Depardieu finds the English language to his liking

October 14, 1992|By Knight-Ridder News Service

The French are convinced they have the best wine, the most sagacious philosophers and the finest skiing.

But their most famous actor, Gerard Depardieu, prefers English to his native tongue.

"You have two beautiful languages for song," he says, in half French and half English, with an accommodating interpreter at his side. "One is Italian and the other is English. And [the words are better] to play also. Because you have a lot of different words and you are more accurate than the French language. I like to play in English. Sometimes I don't understand what I say, but it makes me put myself into a big interrogation, which is great for the characters."

Characterizations don't seem to be a problem for the burly Gallic actor, who looks more like a longshoreman than someone who occasionally sports feathers and lace and embroidered velvet.

Mr. Depardieu is starring in the second of two films about Christopher Columbus. The first one -- which featured Marlon Brando in a small role as the Great Inquisitor -- disappeared faster than a politician's smile.

The second, "1492: Conquest of Paradise," is a far nobler attempt. Not a very successful one, but admirable in the effort.

Mr. Depardieu looks right for the part of the dedicated visionary, but under director Ridley Scott's ponderous hand, Columbus seems like a guy who really has lost his sense of direction.

The star of such movies as "Danton," "Cyrano de Bergerac," and his first American hit, "Green Card," Mr. Depardieu has made more than 80 movies in the last 27 years.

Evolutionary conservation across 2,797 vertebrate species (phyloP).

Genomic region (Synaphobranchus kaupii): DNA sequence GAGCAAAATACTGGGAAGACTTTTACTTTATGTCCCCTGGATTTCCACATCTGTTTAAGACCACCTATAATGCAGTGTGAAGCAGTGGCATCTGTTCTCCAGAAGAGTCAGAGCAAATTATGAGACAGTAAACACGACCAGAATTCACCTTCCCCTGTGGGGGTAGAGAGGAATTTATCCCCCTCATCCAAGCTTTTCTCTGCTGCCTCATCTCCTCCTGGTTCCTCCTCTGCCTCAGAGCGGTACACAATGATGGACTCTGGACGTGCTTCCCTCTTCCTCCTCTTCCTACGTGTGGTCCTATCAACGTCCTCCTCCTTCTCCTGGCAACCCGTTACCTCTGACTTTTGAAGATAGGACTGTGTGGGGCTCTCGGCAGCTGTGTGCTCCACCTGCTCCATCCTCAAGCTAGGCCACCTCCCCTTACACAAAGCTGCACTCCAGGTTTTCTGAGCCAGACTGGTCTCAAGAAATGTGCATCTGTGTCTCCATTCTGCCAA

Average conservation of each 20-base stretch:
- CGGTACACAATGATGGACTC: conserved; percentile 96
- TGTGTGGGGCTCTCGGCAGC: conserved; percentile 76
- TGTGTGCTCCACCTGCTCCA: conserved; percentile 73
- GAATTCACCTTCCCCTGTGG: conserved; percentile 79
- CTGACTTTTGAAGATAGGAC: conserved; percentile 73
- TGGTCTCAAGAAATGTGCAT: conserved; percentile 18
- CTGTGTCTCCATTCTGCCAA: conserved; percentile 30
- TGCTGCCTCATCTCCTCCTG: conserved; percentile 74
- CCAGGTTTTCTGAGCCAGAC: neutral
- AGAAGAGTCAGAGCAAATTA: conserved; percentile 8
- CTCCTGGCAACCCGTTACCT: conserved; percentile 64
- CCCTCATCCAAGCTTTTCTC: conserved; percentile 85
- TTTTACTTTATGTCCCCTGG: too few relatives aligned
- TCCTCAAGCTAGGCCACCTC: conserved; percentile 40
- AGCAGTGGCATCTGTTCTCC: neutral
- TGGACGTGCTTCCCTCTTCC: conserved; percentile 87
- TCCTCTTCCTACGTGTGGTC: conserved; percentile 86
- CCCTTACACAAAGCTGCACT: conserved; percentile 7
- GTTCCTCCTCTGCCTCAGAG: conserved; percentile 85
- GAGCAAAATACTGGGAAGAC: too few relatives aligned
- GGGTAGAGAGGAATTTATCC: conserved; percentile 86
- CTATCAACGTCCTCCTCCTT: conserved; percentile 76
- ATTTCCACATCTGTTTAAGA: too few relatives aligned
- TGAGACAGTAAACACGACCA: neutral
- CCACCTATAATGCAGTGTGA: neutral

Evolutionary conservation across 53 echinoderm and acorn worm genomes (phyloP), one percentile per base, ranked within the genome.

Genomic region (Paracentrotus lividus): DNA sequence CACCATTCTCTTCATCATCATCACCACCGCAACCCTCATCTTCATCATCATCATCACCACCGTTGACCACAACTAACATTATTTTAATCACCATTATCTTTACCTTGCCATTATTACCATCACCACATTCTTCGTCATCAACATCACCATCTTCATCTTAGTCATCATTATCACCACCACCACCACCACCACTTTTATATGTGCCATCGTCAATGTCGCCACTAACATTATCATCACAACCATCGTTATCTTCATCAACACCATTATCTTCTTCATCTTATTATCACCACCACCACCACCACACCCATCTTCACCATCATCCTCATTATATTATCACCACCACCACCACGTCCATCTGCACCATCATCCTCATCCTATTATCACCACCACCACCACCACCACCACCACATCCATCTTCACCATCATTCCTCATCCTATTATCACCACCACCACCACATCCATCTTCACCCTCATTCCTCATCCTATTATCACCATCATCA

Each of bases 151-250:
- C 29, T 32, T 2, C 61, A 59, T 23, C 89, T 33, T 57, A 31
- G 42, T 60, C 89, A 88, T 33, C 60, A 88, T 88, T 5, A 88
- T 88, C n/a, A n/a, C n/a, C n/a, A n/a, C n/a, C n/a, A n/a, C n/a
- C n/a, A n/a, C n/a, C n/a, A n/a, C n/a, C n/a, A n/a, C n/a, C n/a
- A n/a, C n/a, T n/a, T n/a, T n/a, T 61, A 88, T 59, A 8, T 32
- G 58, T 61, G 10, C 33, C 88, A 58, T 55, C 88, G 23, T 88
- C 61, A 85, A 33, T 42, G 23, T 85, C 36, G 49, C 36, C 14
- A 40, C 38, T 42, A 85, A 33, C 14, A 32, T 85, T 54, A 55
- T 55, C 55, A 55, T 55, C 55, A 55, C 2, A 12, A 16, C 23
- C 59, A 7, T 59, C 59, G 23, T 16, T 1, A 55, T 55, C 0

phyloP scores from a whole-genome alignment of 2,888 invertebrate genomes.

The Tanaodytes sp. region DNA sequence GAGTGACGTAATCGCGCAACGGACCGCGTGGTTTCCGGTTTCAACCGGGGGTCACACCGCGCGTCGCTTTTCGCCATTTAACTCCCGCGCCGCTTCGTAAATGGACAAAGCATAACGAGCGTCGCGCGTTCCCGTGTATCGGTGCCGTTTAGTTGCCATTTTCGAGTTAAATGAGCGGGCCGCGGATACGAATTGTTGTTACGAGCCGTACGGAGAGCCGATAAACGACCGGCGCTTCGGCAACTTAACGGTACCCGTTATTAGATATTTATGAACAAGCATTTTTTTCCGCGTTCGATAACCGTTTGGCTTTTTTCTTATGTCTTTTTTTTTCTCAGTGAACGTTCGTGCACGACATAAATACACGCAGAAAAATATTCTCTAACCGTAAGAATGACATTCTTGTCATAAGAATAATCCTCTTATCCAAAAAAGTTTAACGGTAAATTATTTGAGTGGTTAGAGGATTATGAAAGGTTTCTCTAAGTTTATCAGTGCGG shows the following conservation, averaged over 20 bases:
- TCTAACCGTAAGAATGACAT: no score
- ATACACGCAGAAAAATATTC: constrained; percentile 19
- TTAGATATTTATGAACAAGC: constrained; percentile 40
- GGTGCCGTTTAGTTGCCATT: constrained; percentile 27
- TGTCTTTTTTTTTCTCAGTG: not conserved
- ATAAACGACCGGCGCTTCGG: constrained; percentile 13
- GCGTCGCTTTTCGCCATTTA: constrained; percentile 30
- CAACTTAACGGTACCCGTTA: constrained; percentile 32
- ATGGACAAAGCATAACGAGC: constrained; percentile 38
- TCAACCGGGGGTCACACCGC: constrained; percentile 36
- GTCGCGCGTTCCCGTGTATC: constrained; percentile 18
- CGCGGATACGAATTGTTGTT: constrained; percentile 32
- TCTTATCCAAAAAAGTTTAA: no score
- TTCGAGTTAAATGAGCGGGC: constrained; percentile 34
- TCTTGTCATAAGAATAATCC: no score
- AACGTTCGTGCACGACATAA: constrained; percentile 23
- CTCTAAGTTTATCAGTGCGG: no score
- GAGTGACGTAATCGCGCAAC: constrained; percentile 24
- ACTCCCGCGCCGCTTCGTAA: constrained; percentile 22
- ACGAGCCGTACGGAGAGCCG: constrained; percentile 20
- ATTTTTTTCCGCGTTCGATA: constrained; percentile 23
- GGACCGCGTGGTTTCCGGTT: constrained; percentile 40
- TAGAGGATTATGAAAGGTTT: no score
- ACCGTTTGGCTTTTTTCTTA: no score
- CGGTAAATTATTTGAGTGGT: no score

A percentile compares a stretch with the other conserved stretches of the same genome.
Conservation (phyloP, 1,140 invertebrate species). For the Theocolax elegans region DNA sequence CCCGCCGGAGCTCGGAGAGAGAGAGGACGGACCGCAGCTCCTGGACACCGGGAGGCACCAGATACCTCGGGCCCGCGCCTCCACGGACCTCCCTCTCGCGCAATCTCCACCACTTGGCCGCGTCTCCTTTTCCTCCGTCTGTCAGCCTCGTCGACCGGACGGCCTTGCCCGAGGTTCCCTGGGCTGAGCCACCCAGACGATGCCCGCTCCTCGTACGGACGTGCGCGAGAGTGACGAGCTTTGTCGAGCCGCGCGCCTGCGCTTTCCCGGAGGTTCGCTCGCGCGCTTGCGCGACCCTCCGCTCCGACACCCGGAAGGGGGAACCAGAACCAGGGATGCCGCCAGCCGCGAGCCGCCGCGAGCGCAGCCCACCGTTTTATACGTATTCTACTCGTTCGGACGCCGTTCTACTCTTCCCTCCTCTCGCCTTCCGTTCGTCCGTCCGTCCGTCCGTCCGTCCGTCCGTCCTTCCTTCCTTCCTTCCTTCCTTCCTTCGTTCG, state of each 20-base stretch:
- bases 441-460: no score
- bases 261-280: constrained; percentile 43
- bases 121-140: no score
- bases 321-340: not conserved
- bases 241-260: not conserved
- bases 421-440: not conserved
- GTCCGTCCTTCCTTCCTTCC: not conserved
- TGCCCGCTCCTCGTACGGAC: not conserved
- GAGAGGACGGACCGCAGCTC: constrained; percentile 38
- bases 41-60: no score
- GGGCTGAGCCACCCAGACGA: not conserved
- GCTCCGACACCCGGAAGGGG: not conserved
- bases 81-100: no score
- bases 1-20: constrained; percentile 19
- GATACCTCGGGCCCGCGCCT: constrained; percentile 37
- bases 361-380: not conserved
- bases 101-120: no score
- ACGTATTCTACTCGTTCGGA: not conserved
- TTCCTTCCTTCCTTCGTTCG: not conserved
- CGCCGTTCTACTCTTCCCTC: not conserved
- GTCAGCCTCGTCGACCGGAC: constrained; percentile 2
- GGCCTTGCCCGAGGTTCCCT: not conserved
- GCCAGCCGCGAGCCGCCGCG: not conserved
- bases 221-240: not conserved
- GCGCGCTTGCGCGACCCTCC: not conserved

But being a "movie star" is not his dream. "To be a movie star is a bit sad," he says. To have a big hit movie, "that's luck," he adds. "I've had a lot of flops."

The actor says establishing good relationships with the cast and crew is crucial to his work, especially in a film like "1492" which carried enormous logistic problems as well as personnel challenges.

"When you have 300 naked Indians waiting for an actor who has lines to say and he can't say them -- I try to do my best for everybody."

Mr. Scott, who directed "Blade Runner," "Thelma & Louise" and "Alien," says working with Mr. Depardieu is the best experience he has had, except for Geena Davis (whom he directed in "Thelma & Louise").

"Geena's a very intuitive person -- and actor as well; and hides a little bit her smartness, and never lets it hang out there like a sledge hammer.

"Gerard is very much the same," Mr. Scott says. "He's a self-taught individual. In fact, I believe he was virtually illiterate when he was in his teens and just started the whole process of self-education. He's had no formal education, certainly not in the process of acting."

Mr. Scott says that Mr. Depardieu believes in simply "doing it."

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